Deanne Smith

The main thrust of Smith’s show is an examination of her inability to be a self-confident and secure person, gleefully dissecting her various neuroses to side-splitting and, at times, jaw-dropping effect.

Smith’s strength is her innate sweetness and lovability, which allows her to delve into some unexpectedly filthy and dark places (at my particular performance, even Smith herself remarked at several points, surprised ‘You all got on board with that!’). Topics range from the unfortunate implications of the term ‘femi-nazis’ and her hatred of penguins to a remarkably optimistic view of humanity’s current effects on the environment.

Interspersed throughout are many moments of audience participation, people individually to be sung at, called up to assist onstage or to take photos during the show (for one particular section, I’d advise bringing along a friend to save potential embarrassment). The hour show flies by and it would be hard to imagine anyone who would not be doubled over in laughter by the end.

DATES: 30th MARCH – 21st APRIL

TIME: 9:45 (8:45 Sunday)

VENUE: MELBOURNE TOWN HALL – CLOAK ROOM

TICKETS: Full $25, Preview $20, Tightarse Tuesday $20, Laugh Pack (n/a Fri & Sat) $20, Concession $20 (n/a Fri & Sat), Group (8+) (N/A Fri & Sat) $20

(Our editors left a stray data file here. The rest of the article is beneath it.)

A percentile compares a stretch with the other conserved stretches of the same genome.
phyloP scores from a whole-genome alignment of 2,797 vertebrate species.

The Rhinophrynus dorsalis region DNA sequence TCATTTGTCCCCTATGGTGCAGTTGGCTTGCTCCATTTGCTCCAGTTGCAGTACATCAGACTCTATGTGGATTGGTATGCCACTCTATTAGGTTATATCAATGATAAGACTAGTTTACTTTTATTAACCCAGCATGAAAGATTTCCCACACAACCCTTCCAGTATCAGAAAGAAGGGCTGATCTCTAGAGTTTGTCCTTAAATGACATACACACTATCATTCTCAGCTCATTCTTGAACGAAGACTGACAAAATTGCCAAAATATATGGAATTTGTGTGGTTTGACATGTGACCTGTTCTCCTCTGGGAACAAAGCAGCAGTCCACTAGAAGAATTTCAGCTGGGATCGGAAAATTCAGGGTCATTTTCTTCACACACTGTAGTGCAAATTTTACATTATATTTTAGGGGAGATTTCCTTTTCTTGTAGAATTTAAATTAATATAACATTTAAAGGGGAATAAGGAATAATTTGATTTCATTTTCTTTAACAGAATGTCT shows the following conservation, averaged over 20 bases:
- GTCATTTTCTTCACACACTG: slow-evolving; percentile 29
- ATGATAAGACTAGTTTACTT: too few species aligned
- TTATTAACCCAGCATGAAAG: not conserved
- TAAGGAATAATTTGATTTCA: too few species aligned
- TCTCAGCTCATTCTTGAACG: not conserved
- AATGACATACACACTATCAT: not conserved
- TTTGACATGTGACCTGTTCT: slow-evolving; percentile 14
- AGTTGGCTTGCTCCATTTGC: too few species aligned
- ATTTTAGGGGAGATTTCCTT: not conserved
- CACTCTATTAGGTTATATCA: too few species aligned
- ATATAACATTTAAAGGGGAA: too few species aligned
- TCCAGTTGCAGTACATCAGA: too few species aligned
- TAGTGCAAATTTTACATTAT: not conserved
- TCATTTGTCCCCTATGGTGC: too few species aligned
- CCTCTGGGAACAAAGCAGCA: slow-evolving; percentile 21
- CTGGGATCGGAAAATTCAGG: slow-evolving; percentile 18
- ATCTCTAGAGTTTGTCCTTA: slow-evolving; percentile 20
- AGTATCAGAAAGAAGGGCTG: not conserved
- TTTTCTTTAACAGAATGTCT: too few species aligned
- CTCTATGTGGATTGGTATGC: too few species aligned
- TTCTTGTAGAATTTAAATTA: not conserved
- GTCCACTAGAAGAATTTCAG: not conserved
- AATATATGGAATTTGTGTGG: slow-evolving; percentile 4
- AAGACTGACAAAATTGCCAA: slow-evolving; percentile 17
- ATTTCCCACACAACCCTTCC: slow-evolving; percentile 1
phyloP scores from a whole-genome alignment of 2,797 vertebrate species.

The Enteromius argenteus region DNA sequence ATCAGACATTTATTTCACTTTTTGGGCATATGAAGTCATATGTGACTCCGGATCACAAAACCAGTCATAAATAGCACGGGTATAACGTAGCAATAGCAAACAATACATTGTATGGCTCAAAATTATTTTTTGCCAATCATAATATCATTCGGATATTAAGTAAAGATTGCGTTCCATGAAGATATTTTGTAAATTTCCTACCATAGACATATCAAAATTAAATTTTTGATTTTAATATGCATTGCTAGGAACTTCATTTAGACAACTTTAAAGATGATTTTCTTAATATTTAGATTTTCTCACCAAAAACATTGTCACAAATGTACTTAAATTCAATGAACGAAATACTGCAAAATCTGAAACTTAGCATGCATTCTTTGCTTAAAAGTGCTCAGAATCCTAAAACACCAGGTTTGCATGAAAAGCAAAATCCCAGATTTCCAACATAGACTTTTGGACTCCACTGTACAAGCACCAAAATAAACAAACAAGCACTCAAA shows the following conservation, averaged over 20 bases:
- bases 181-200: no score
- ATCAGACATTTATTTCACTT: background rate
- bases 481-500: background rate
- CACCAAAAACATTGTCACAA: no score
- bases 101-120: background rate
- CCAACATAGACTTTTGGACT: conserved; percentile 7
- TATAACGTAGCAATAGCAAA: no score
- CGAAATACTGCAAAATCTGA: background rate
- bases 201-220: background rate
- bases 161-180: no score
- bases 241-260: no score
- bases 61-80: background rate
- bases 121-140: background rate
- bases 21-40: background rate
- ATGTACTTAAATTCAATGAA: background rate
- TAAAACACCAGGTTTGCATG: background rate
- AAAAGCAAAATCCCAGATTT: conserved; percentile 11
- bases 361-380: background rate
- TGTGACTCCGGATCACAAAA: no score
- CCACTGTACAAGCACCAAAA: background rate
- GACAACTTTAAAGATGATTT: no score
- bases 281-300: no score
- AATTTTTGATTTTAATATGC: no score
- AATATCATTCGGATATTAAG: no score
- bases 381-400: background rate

BOOKINGS: www.ticketmaster.com.au, Phone – 1300 660 013, www.comedyfestival.com.au, Melbourne Town Hall Box Office

REVIEW: Saturn Returns for MICF

Double act lifts a curse to cosmic comic heights

By Myron My

Returning for an encore season during the Melbourne International Comedy Festival, Saturn Returns is an intergalactic comic cabaret by musical comedy performers Lachlan MacLeod and Simon Abrahams.

Saturn Returns 1

Coming on stage in stellar shiny silver three-piece suits and ties, the two men delve into the “curse” of Saturn’s Return, where an orbiting Saturn comes back to the same point in the sky that it was in at the moment of your birth. Each time this happens, roughly every 30 years, we are said to enter a new phase of our lives, so it’s quite fitting that Abrahams has already experienced his own Saturn Return and MacLeod is fast approaching his.

MacLeod and Abrahams perform a dozen original songs – ranging from ballads to rap to boy band pop songs – about the highs and lows of turning 30. Gems include “One Grey Pube” which looks at the inevitability of turning old and “Does It Work Out In The End” where they question whether things will get better the older (and hopefully wiser) we become. At various times, they take to the ukulele and piano on stage to accompany their songs and further reveal their musical talents.

Having just turned 30 myself, I could unequivocally relate to everything they were singing about. The fear of having taken a wrong turn somewhere, finding someone to love, a career and wondering when it will all fall into place are thoughts that have crossed my mind many times.

The two have been working together for ten years, and it shows. Their energy and charm during Saturn Returns is magnetic and very natural. They would have to be one of the strongest and funniest duos I have seen in a very long time on the performance circuit.